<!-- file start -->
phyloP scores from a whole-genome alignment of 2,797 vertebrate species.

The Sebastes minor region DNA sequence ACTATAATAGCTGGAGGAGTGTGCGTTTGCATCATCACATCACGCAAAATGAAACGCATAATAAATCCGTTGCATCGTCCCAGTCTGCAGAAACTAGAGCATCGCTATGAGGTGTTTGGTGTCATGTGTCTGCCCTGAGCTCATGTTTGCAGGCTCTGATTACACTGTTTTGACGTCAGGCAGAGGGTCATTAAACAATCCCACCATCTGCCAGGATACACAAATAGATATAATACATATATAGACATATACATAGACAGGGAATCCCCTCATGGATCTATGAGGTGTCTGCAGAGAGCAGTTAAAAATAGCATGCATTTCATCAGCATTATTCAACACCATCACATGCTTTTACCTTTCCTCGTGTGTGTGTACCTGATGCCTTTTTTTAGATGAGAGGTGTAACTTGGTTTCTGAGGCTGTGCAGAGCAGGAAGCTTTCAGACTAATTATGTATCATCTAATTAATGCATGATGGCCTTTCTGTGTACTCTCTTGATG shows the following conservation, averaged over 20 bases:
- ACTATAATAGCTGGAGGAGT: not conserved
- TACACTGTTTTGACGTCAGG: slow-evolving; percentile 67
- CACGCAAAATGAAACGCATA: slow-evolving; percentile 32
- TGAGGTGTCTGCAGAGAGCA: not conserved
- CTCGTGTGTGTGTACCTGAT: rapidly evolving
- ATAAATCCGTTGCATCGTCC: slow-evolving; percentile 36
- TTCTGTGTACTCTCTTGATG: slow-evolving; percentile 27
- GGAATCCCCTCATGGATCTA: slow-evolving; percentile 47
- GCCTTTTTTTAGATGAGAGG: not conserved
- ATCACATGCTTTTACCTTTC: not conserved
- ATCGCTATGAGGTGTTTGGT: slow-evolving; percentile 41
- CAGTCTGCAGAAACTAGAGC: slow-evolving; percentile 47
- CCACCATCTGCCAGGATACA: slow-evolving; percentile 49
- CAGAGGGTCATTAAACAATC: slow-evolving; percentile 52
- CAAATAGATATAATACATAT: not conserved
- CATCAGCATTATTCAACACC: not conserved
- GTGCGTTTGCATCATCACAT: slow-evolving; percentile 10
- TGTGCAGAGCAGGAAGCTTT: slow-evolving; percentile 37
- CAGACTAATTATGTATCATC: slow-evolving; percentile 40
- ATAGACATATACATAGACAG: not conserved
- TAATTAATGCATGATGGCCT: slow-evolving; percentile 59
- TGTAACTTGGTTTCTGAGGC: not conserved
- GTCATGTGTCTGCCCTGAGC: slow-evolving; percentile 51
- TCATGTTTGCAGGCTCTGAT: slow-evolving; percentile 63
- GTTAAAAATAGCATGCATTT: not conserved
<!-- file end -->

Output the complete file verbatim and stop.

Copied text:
phyloP scores from a whole-genome alignment of 2,797 vertebrate species.

The Sebastes minor region DNA sequence ACTATAATAGCTGGAGGAGTGTGCGTTTGCATCATCACATCACGCAAAATGAAACGCATAATAAATCCGTTGCATCGTCCCAGTCTGCAGAAACTAGAGCATCGCTATGAGGTGTTTGGTGTCATGTGTCTGCCCTGAGCTCATGTTTGCAGGCTCTGATTACACTGTTTTGACGTCAGGCAGAGGGTCATTAAACAATCCCACCATCTGCCAGGATACACAAATAGATATAATACATATATAGACATATACATAGACAGGGAATCCCCTCATGGATCTATGAGGTGTCTGCAGAGAGCAGTTAAAAATAGCATGCATTTCATCAGCATTATTCAACACCATCACATGCTTTTACCTTTCCTCGTGTGTGTGTACCTGATGCCTTTTTTTAGATGAGAGGTGTAACTTGGTTTCTGAGGCTGTGCAGAGCAGGAAGCTTTCAGACTAATTATGTATCATCTAATTAATGCATGATGGCCTTTCTGTGTACTCTCTTGATG shows the following conservation, averaged over 20 bases:
- ACTATAATAGCTGGAGGAGT: not conserved
- TACACTGTTTTGACGTCAGG: slow-evolving; percentile 67
- CACGCAAAATGAAACGCATA: slow-evolving; percentile 32
- TGAGGTGTCTGCAGAGAGCA: not conserved
- CTCGTGTGTGTGTACCTGAT: rapidly evolving
- ATAAATCCGTTGCATCGTCC: slow-evolving; percentile 36
- TTCTGTGTACTCTCTTGATG: slow-evolving; percentile 27
- GGAATCCCCTCATGGATCTA: slow-evolving; percentile 47
- GCCTTTTTTTAGATGAGAGG: not conserved
- ATCACATGCTTTTACCTTTC: not conserved
- ATCGCTATGAGGTGTTTGGT: slow-evolving; percentile 41
- CAGTCTGCAGAAACTAGAGC: slow-evolving; percentile 47
- CCACCATCTGCCAGGATACA: slow-evolving; percentile 49
- CAGAGGGTCATTAAACAATC: slow-evolving; percentile 52
- CAAATAGATATAATACATAT: not conserved
- CATCAGCATTATTCAACACC: not conserved
- GTGCGTTTGCATCATCACAT: slow-evolving; percentile 10
- TGTGCAGAGCAGGAAGCTTT: slow-evolving; percentile 37
- CAGACTAATTATGTATCATC: slow-evolving; percentile 40
- ATAGACATATACATAGACAG: not conserved
- TAATTAATGCATGATGGCCT: slow-evolving; percentile 59
- TGTAACTTGGTTTCTGAGGC: not conserved
- GTCATGTGTCTGCCCTGAGC: slow-evolving; percentile 51
- TCATGTTTGCAGGCTCTGAT: slow-evolving; percentile 63
- GTTAAAAATAGCATGCATTT: not conserved